The more people you attract to a business function, the greater the opportunity for building business, increasing contacts, networking and facilitating future sales. To entice people to attend, your invitation should be compelling enough that recipients see the personal and professional value of being part of your event.
Use company stationary or invitations with your company seal if you're mailing the invitation. If you're sending it by e-mail, format the message so that your company's name and logo is prominently featured at the top. Indicate if the invitation is for the invitee only, or if a guest is included.
Grab attention with a hook. Business professionals get invited to a lot of events, so set yours apart with a unique element that makes your function worth attending. Maybe it’s a well-known guest speaker, an opportunity to learn best practices in a particular field, or a chance to interact with other high-profile people in the industry. “Meet Sam Smith, author of a new business guide on tripling your profits in a single quarter!”
Describe the event, whether it’s a grand opening, new business expansion, a new product unveiling or a press conference. “You’ll have the chance to experiment with our new voice-recognition software before it hits the market!”
Tout the main features of the event. Open bar, food, entertainment, door prizes and give-aways can all entice prospective attendees to show up. “At the end of the evening we’ll raffle off a brand new top-of-the-line laptop computer.”
Tell the invitee what’s in it for them. “Get to know decision-makers from every major industry in the city,” or, “Expand your understanding of new hiring trends with this half-day human resources workshop.”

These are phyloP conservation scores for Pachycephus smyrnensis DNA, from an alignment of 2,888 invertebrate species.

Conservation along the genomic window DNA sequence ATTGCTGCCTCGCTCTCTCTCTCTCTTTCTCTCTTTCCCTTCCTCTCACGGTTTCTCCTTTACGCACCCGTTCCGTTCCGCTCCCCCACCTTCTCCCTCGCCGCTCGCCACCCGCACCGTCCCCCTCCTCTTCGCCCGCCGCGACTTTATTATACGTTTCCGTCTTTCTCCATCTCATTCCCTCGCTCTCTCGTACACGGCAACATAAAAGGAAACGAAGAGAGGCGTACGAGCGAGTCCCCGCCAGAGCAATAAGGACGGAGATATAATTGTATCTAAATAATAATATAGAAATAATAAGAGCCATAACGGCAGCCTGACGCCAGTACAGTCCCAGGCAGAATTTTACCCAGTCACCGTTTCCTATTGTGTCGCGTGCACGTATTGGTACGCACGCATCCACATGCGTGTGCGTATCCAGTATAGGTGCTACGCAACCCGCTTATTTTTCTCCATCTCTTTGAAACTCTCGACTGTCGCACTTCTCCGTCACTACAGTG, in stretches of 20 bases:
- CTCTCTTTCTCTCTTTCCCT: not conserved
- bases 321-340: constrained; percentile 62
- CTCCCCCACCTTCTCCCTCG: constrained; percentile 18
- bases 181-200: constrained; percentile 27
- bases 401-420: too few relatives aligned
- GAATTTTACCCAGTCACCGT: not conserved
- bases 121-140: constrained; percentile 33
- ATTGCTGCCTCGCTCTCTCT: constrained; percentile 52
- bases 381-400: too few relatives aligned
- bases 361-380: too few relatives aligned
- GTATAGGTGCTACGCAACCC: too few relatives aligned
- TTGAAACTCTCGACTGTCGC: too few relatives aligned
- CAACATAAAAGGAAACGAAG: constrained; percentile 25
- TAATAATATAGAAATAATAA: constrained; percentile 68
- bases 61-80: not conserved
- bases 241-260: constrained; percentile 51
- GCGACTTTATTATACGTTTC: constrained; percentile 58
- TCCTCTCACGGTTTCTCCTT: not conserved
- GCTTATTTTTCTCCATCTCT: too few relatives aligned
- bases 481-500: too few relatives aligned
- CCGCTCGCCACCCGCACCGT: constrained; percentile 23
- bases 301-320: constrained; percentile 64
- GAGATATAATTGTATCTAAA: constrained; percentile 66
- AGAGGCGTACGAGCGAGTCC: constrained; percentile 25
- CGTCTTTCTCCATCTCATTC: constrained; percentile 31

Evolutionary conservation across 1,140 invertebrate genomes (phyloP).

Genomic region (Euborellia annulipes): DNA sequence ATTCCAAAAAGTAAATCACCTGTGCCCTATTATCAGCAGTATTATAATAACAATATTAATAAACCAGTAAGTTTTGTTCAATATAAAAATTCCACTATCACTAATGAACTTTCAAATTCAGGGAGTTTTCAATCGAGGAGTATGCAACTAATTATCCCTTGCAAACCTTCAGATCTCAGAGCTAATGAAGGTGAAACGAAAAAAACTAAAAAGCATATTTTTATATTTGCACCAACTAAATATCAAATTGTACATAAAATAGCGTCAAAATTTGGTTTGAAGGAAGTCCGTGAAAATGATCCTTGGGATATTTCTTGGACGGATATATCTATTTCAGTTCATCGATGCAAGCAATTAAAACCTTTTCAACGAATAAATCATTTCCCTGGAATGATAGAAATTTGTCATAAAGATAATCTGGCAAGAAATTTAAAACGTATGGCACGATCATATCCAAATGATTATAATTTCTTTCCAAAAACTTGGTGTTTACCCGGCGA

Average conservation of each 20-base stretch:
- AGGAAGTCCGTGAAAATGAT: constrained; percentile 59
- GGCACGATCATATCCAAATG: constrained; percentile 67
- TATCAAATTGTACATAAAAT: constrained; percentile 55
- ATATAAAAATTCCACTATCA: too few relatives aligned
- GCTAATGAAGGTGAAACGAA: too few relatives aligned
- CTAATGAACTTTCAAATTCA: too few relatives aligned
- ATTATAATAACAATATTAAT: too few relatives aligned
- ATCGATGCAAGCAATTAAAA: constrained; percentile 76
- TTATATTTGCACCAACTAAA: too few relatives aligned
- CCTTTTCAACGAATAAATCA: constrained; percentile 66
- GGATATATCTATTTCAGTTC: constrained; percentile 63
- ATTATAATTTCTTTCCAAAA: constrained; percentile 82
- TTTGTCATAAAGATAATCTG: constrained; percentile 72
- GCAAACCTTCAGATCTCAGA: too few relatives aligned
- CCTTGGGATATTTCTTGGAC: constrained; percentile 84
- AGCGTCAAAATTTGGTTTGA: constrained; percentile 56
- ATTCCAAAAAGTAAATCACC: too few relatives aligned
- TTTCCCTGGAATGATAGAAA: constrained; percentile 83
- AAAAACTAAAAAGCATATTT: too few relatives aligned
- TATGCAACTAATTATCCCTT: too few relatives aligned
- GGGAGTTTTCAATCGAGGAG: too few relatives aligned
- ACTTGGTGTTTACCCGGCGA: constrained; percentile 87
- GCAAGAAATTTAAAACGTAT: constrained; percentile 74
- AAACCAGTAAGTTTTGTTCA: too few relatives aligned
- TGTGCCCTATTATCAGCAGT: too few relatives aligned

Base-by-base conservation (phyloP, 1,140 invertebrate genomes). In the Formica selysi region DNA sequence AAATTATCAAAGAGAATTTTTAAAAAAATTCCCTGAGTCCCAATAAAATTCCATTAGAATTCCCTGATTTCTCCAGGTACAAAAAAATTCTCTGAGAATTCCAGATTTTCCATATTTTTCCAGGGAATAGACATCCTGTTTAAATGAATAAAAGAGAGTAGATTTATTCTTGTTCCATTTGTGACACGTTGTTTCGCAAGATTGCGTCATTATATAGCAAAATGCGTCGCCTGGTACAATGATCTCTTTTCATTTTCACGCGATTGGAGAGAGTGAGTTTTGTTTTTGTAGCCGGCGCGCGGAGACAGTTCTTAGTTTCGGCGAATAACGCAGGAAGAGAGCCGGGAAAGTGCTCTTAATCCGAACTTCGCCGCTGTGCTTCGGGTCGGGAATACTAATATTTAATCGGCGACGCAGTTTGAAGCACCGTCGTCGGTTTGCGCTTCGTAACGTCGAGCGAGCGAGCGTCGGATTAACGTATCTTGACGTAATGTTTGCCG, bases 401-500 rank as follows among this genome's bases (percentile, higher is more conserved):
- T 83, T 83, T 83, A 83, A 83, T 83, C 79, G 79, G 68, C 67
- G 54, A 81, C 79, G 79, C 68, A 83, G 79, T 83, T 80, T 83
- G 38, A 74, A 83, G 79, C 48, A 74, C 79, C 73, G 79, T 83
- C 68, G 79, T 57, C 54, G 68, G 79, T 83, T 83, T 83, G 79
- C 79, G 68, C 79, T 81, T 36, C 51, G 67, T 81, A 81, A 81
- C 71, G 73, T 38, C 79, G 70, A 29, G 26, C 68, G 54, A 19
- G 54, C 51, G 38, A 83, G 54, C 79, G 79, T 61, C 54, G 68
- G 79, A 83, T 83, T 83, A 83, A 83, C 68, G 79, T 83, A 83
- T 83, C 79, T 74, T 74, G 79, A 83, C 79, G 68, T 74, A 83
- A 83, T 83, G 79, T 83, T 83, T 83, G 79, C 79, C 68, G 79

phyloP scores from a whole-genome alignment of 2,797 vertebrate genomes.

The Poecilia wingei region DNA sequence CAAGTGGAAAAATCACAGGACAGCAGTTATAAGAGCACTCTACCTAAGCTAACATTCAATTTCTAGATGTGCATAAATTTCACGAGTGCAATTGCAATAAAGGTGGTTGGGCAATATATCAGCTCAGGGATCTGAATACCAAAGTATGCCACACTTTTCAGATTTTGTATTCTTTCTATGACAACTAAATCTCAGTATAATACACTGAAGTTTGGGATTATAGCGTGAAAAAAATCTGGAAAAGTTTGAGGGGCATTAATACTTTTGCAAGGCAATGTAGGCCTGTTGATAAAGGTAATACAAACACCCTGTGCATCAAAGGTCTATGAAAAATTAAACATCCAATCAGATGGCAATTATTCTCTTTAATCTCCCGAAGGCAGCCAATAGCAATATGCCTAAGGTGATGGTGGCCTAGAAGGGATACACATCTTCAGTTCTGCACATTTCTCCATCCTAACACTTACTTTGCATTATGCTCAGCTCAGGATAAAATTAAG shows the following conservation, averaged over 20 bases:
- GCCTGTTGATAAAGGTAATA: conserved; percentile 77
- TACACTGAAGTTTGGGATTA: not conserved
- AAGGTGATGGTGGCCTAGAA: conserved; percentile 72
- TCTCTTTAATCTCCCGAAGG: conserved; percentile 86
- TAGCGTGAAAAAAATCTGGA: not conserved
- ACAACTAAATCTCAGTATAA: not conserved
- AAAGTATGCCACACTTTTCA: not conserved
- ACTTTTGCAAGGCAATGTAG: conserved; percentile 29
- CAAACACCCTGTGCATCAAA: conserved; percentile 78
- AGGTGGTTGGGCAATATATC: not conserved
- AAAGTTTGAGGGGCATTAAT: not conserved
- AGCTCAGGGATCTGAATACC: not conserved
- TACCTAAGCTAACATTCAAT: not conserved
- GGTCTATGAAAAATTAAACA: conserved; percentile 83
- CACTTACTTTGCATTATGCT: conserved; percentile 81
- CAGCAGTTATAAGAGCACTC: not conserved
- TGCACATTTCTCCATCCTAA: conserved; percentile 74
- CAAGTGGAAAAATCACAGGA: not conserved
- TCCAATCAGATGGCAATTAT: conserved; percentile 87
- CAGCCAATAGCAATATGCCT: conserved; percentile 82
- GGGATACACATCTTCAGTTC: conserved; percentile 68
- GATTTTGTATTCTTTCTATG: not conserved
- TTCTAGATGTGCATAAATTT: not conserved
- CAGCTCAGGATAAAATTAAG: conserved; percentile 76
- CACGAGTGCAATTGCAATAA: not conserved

Write a persuasive call-to-action that makes potential attendees feel like they’ll miss out if they don’t attend. “Be the first to tour our cutting-edge, fully-automated manufacturing facility.”
Include the time, date, location and directions. If you’re emailing the invitation, include a link to a map and provide parking instructions. Clearly print RSVP guidelines and a response date. If you’re charging for the event, include payment options. Note if seating is limited to encourage prompt response.
Send out invitations several weeks in advance so invitees have enough time to schedule your function on their calendars. If you aren’t getting many RSVPS, send a reminder notice a week before the event.
Note special dress codes, such as business casual or black tie.
Lisa McQuerrey has been a business writer since 1987. In 1994, she launched a full-service marketing and communications firm. McQuerrey's work has garnered awards from the U.S. Small Business Administration, the International Association of Business Communicators and the Associated Press. She is also the author of several nonfiction trade publications, and, in 2012, had her first young-adult novel published by Glass Page Books.